The MDA Compact III is supplied with a belt-clip carrying case, a USB cable, a stereo headset and ActiveSync PC connectivity software.


The MDA Compact III is a quad-band GSM phone with GPRS. It's powered by a 201MHz OMAP850 processor with 128MB of ROM and 64MB of RAM. Memory can be expanded using microSD cards. Our review unit came with the CoPilot navigation software on a microSD card, and with this installed we had 36MB of storage memory free.

The microSD card is not our favourite format for augmenting built-in : the cards are small and fiddly to handle, and are easily dropped. It's unlikely that you'll want to swap cards very often on the MDA Compact III, though, as you have to remove both the battery and the SIM card — the slot is under the SIM.

On the back of the device is the lens for the built-in 2-megapixel camera, which has a self-portrait mirror below it. The camera software has been intelligently implemented: press the side button to activate the camera and the screen becomes a viewfinder, with icons ranged around its top and bottom giving access to settings. It's straightforward to change image resolution, use filters for different lighting conditions, set up the self timer and so on.

The MDA Compact III has Bluetooth but not Wi-Fi, which is a major failing in our view. Wi-Fi is now a vital ingredient of handheld computing, providing internet connectivity via office networks and public hotspots. T-Mobile may be concerned about the use of Wi-Fi for voice communications, but we feel that the company has hampered the device by excluding Wi-Fi from the feature set.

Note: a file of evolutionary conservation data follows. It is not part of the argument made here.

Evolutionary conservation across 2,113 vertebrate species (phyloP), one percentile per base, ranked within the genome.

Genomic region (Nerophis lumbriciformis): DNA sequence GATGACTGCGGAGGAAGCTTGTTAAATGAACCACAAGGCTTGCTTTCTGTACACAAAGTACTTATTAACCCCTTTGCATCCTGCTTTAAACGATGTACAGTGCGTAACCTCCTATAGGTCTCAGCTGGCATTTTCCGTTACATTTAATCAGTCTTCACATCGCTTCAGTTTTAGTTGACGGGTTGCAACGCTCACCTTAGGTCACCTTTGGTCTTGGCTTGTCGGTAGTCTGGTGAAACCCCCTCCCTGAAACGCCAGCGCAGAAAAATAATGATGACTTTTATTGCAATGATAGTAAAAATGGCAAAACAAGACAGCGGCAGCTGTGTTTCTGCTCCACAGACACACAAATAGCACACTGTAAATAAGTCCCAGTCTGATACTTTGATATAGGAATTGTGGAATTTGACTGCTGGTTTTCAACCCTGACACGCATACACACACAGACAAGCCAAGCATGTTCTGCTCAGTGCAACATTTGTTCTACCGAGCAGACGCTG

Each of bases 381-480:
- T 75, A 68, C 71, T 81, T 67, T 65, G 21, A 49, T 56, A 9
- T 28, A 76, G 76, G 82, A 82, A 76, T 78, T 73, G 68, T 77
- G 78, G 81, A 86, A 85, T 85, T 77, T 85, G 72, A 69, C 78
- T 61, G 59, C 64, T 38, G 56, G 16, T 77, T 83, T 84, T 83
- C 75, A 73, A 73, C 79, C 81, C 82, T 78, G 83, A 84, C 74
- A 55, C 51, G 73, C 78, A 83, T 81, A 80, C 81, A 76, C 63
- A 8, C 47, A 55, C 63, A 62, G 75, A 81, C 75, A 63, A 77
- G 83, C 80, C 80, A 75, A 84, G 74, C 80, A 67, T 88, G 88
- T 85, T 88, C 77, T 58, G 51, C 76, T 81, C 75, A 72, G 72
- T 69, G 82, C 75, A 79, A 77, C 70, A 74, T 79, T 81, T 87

On the other hand, the presence of an FM radio is something of a rarity. You have to use the provided headset as the radio antenna, which is normal for handhelds and mobile phones with integrated FM radio. The headset uses the same mini-USB connector as the mains power and PC connectivity cables. We would have liked the option to plug a headset with a 3.5mm jack, as we find in-ear buds such as those provided by T-Mobile are uncomfortable. However, this is not possible.

The MDA Compact III comes with the ClearVue reader for PDF documents and a Zip file manager preinstalled alongside the usual Windows Mobile 5.0 software bundle.

There is an option under the Settings menu to configure the Windows Mobile ‘X’ button to close applications either with a tap or a tap and hold. The Windows Mobile convention is that this button simply minimises applications, leaving the user to free up memory every so often by closing running applications in a batch. Plenty of third-party applications offer this functionality, but it's welcome that T-Mobile has chosen to offer it out of the box.

Performance & battery life

Battery life was pretty impressive: we played music through a microSD card non-stop with the screen forced to stay on and got 9 hours 25 minutes of music. This bodes quite well for anyone wanting to use the MDA Compact III for a few days away from mains power — including those looking for GPS-assisted navigation outside of a vehicle.

We are nonplussed by the absence of Wi-Fi, and feel that the MDA Compact III could have benefited from being a 3G device. Hopefully, these features will appear next time around.